Sink the love boat, step back from Twitter
There are many things I can write about yesterday’s Election night, but I really want to mention two. First, the mutual appreciation society on BBC One. The Corporation made a huge effort to provide its viewers with comprehensive election coverage, yet spoilt it all with its celebrity love boat. The sight of Brucie repeating his very tired “Nice to see you...” routine for the zillionth time on a boat full of B-listers angered me beyond belief. I don’t care what Bruce Forsyth, Piers Morgan, Mariella Frostrup or even Ian Hislop have to say. I just want to see the results and hear commentary and analysis from people who know what they’re talking about. Mariella and Brucie didn’t.
If politicians are disconnected, so is the BBC. Can the Corporation honestly justify spending licence fee money on a bunch of usual suspects who stuffed their faces with canapés and champagne and contributed virtually nothing? Why not go a step further and use the election night to promote another Lloyd-Webber show or ask Anton DuBeke to perform the cha cha every time new results are announced?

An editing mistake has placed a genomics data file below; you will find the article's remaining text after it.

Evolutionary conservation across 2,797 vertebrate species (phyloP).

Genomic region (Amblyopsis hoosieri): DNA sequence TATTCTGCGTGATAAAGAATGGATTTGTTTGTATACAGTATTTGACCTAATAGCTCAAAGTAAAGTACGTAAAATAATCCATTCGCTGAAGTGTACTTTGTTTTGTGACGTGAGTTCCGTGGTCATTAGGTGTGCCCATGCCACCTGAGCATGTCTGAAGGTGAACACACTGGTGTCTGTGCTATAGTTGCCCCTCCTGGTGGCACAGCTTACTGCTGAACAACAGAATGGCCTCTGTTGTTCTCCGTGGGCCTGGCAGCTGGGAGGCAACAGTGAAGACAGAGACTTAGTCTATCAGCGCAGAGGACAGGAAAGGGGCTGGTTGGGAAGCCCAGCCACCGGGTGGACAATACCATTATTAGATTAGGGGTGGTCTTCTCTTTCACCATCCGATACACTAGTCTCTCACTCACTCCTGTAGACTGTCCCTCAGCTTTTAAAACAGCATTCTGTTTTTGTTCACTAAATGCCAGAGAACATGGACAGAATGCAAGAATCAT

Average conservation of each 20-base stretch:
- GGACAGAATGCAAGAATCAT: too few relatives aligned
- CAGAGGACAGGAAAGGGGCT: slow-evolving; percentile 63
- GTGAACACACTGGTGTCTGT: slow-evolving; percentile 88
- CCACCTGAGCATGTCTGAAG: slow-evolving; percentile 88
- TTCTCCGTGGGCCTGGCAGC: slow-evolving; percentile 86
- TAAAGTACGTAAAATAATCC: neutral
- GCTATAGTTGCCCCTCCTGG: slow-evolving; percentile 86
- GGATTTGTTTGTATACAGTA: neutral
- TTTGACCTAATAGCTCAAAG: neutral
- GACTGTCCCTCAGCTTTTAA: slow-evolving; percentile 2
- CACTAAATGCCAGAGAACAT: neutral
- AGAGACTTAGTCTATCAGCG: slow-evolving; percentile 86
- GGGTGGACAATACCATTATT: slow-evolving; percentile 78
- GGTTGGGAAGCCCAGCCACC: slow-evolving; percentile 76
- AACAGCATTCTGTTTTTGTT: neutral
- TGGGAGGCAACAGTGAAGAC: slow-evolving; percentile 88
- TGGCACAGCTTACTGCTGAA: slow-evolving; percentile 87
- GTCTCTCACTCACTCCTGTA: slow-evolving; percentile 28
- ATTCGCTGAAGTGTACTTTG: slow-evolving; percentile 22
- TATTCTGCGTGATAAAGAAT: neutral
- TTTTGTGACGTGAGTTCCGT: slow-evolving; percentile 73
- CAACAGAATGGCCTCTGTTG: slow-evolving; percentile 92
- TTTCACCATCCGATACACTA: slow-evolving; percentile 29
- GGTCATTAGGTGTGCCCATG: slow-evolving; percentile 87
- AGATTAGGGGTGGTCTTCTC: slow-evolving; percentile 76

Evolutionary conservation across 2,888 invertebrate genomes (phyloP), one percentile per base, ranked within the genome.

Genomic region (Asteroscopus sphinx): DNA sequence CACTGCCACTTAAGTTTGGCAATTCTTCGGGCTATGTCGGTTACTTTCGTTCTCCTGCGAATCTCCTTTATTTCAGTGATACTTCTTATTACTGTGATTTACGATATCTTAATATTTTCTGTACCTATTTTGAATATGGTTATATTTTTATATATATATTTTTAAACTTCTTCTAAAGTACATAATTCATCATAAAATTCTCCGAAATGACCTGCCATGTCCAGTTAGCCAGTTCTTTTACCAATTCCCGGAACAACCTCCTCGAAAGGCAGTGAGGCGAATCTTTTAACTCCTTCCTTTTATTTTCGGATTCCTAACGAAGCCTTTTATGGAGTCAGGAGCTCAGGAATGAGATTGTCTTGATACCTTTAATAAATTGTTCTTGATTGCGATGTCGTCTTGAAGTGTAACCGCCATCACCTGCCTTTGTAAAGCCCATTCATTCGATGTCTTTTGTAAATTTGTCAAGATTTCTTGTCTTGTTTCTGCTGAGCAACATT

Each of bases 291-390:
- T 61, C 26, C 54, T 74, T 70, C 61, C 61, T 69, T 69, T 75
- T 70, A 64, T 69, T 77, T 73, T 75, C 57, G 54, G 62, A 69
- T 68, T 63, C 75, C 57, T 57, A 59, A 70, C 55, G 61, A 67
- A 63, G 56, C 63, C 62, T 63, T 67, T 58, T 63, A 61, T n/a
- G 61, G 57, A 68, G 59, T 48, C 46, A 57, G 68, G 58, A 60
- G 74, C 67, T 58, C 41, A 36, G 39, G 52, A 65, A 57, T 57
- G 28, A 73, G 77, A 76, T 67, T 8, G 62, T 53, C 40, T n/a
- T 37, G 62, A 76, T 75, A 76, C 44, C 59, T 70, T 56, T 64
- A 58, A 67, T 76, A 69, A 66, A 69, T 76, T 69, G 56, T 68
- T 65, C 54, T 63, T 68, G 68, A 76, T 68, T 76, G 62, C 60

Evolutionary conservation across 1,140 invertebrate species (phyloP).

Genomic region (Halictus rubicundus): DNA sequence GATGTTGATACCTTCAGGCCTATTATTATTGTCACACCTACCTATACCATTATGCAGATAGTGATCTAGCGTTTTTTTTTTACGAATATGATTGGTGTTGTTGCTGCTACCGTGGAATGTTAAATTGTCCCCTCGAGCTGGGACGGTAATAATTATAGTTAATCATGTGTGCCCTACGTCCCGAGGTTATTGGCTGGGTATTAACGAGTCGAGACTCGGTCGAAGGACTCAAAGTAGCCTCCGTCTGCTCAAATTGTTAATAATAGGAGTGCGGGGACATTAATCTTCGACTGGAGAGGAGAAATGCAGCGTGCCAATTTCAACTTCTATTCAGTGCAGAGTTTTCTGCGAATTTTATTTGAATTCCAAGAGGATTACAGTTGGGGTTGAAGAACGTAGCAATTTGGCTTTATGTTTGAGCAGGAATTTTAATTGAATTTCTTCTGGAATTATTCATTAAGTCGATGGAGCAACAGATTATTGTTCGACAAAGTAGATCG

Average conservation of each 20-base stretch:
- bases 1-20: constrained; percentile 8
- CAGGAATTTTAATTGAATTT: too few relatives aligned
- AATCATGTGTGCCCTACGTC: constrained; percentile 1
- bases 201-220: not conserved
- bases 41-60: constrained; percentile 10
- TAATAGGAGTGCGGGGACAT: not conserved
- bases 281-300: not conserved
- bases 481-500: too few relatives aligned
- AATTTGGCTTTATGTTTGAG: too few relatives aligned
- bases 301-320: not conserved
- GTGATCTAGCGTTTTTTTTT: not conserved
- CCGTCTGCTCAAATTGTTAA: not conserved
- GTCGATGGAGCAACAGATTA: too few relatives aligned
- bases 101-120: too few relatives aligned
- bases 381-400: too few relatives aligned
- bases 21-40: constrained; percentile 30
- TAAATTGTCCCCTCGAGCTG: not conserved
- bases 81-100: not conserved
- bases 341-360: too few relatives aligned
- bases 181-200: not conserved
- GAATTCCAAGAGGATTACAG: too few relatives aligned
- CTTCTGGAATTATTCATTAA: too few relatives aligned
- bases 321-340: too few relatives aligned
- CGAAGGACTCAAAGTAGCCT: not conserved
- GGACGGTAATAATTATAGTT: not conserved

The second thing is Twitter. Or to be more precise, one its many facets, the one commonly known as the echo chamber effect. Don’t savage me. I’m not criticising Twitter or denying its role in the campaign. I was simply looking at the stream of disappointed tweets last night and earlier this morning. No, they didn’t win. No, Nick Clegg is not the saviour. Despite what Twitter might have led you to believe.
And yes, I know that the hindsight makes things easier, but the echo chamber quality of Twitter has been discussed before. Many wiser and more knowledgeable people have written more convincing things about it than me. But in case you don’t know it yet, Twitter does not necessarily reflect what the wider world thinks. Take its “wisdom of crowds” with a massive pinch of salt.
Because if I was to believe in what trends on Twitter, I would have to conclude that Justin Bieber is the biggest artist this planet has ever had.
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- General Election TV: BBC's sinking ship of celebrities (telegraph.co.uk)